The Michigan legislature recognized that residential tenancy eviction proceedings were being engulfed in Michigan Medical Marihuana Act (MMMA) constitutional arguments. It’s not that our district court judges are unprepared to handle constitutional issues, it’s just that the time associated with those arguments and the lack of clear legal precedent constrain an otherwise full docket and court system.
Eviction of Tenants
Defendants in residential eviction proceedings relating to defaults caused by marijuana use or cultivation have been asserting their rights under the Michigan Medical Marijuana Act (“MMMA”). The positions are comparable to that asserted by Attorney Terbeek in the seminal zoning rights case decided by the Michigan Supreme Court in Terbeek v City of Wyoming, 495 Mich 1 (2014). The tenants assert the MMMA “preemption.” Many landlords have likely relied on provisions in their lease agreements that require a tenant to comply with state and federal laws or which outright prohibit cultivation, possession and/or use of illegal drugs. Landlords argue that marijuana possession, cultivation, and sale activities are prohibited under federal law or by the terms of written leases. Thus, these activities would be a basis for eviction in the eyes of a landlord.
Residential Landlord Rights
Now the Michigan legislature has given residential landlords an ace to trump the MMMA preemption argument. Recently, Governor Snyder signed an amendment to §7 of MMMA. Landlords may now include in a written residential lease a provision prohibiting marijuana cultivation and smoking on the premises. This applies to medical marijuana users too. Landlords will use this provision in the future for purposes of declaring a default and as the basis for eviction. The preemption argument asserted by tenants is now trumped.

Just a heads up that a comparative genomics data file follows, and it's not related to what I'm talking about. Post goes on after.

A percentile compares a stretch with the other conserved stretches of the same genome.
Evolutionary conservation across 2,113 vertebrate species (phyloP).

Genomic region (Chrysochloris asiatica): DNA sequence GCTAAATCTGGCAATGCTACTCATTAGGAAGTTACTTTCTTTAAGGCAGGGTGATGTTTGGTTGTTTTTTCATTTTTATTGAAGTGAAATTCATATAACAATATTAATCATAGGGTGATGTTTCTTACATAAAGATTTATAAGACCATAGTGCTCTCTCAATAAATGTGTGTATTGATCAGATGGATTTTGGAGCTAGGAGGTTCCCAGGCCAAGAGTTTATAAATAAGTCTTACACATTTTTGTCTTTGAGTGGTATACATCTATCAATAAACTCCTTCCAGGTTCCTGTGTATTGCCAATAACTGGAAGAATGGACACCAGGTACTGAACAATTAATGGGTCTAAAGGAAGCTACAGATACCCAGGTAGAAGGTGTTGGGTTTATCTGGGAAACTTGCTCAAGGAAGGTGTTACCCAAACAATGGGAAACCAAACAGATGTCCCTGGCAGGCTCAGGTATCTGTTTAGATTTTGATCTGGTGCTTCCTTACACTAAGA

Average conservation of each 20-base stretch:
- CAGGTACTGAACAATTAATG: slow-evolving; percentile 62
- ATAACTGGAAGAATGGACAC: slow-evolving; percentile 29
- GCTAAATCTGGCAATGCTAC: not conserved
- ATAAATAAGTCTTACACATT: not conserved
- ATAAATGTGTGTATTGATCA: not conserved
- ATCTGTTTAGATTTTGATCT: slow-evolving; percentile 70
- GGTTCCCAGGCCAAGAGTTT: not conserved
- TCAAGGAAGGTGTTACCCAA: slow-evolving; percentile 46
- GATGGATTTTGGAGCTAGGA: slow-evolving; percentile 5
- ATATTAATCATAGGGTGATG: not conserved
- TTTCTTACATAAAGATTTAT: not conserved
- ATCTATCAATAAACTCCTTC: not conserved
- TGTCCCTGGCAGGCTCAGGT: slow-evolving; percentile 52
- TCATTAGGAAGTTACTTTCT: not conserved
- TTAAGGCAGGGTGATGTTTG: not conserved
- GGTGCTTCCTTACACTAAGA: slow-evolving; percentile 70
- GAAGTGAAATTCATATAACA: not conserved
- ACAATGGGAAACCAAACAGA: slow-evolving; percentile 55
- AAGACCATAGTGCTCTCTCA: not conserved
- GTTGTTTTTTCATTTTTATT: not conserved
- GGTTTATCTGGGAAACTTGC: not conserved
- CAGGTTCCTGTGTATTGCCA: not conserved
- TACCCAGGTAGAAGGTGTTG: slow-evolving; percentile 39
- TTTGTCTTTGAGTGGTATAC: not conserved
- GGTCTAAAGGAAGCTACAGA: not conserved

One might question how a landlord learns of this violation of the lease. Well, landlords do reserve to themselves or their managers in written leases the right to inspect the premises. Maybe a landlord or manager stops by and sees the plants or someone smoking.
This change helps not only residential landlords who want to prohibit medical marijuana smoking or cultivation from their residential rental properties, it also helps the court system with an answer to the MMMA preemption argument, but may open up lots of other factual issues. How does the landlord know? What about production or consumption of edibles or vaping? We’ll leave to you, the landlords and the courts to ponder these questions as the MMMA §7 amendment only applies to “smokes or cultivates marijuana on the premises.”
Medical Marijuana Patient Rights
Many marijuana advocates are angered by the adoption of this limit on medical marijuana patient’s rights. From the perspective of a landlord, however, trying to walk a middle line in maintaining an environment that is attractive to all tenants, these restrictions make sense. While it may be perfume to some, the smell of flowering marijuana plants can be pretty obnoxious to others, especially if there are 12 large flowering plants in the apartment right next door. Anybody remember the cartoon character Pepe Le Pew? And marijuana smoke is, well, smoke – that has a way of traveling to many places within the apartment building, and potentially bothering those neighbors nearby. So these restrictions can help a landlord maintain an environment that may appeal to a broader range of tenants.
Medical marijuana patients whose landlords have inserted a “no marijuana smoking and/or cultivation” clause in their lease have a number of options: They can find a rental location that does not insist on these restrictions; they can arrange to have their medicine grown by a caregiver who has the space to grow the plants; they can rent or otherwise acquire their own space to grow their medicine; after December 15, 2017, they can look for a licensed Provisioning Center where they can buy their medicine; and they can learn about other methods than smoking to get their medicinal input (edibles, vaping, oils, etc.). Life is sometimes a matter of compromise between competing interests. In this case, we can see why the landlords (and probably the district courts) are happy to see these changes.